HELENA – With energy prices among the top concerns, voters in the Billings, Bozeman and Missoula areas will be electing members to the Public Service Commission, the five-member board that oversees utilities.
“The job that the PSC does in the state is pretty technical and obscure,” said Doug Mood of Seeley Lake, a Republican seeking another four-year term on the commission. “What that translates into when you’re campaigning is a lot of people don’t understand the significance of what we do.
“I’ve come to the conclusion that the PSC is primarily a name-recognition race,” he said, adding that he’s putting up a lot of yard signs.
Democrat Gail Gutsche of Missoula is challenging Mood in the Missoula area race.
Republican incumbent Brad Molnar is being challenged in southeastern Montana by Billings Mayor Jim Tussing, a Democrat.
And in the Bozeman area, Democrat John Vincent of Gallatin Gateway and Republican Alan Olson of Roundup are seeking the seat currently held by Bob Raney, who is not seeking re-election.
One of the main issues the PSC will deal with in the next few years is a bill the Legislature passed in 2007 that will allow NorthWestern Energy to own power generation facilities and put that power into the rate base.
“Allowing the company to be vertically integrated is a first step in capping high energy prices,” Gutsche said.
Other major issues include NorthWestern’s proposed sale of its share of the Colstrip 4 coal-fired power plant, a proposed natural-gas fired power plant near Anaconda and a NorthWestern Energy rate case expected next year.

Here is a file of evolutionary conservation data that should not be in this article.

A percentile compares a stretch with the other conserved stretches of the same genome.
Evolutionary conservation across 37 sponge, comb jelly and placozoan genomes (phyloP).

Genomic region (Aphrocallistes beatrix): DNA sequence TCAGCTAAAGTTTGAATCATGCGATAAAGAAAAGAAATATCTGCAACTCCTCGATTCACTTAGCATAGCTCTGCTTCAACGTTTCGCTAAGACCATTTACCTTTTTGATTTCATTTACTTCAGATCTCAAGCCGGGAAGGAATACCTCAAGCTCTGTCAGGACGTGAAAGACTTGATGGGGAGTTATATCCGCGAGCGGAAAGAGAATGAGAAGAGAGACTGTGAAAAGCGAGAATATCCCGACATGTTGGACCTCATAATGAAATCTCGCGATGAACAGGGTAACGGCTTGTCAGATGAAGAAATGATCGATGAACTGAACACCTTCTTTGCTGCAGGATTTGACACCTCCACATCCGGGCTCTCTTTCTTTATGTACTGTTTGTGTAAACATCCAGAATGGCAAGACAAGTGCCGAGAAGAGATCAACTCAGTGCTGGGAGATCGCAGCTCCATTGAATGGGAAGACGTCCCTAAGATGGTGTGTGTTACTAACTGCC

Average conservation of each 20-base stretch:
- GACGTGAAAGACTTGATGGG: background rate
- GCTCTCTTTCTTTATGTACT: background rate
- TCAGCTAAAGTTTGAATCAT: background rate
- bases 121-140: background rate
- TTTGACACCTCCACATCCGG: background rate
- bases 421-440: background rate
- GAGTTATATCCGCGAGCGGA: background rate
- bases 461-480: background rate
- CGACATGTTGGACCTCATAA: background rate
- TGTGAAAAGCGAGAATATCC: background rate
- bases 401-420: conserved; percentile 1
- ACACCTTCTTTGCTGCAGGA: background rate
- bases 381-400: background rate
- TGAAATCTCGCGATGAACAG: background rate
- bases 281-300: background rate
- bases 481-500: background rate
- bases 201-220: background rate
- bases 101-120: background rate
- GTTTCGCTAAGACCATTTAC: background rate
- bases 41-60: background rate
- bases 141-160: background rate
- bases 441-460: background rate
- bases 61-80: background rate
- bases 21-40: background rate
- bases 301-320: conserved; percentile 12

Gutsche says the state needs to chart a new energy future, using both traditional and newer sources of energy, such as wind, solar and geothermal as well as encouraging energy efficiency.
Tussing said citizens need someone on the PSC “who is looking out for their interests and not those of big out-of-state corporations.”
He said the PSC faces the challenge of “balancing the economic issues with the environmental ones and insuring that the consumer doesn’t get gouged while allowing the utility companies a reasonable rate of return on their investment.”
Molnar, who served four terms in the Legislature, is seeking his second four-year term on the commission. He said the PSC races, in his view, are third in importance on the ballot behind president and governor.
“The deals we ink are for generations,” Molnar said. “What the Legislature does is for two years. The PSC affects your cost of living and employing in this state on a daily basis. And more people are coming to understand this as time wears on.”
Molnar said he is concerned the cost of natural gas is going to become “crushing” as plans for increased wind power in the region will mean that intermittent power must be backed up by electricity generated by natural gas-fired power plants.
In the Bozeman area race, Olson, a former state lawmaker, said people should pay attention to the PSC races because of the “impacts to consumers’ utility bills following deregulation of the major utility in Montana and the escalating prices in energy markets.”
He said the PSC must balance the revenue requirements of a utility with the financial effects on the consumer, who “must be protected from price-gouging, unreasonable profits and indecent executive pay packages by that monopoly.”
Vincent, who is challenging Olson for the seat, also stressed that energy is a pocketbook issue for families and businesses.
“The next Public Service Commission must do everything in its regulatory power to get a fair shake for Montana consumers,” Vincent said.
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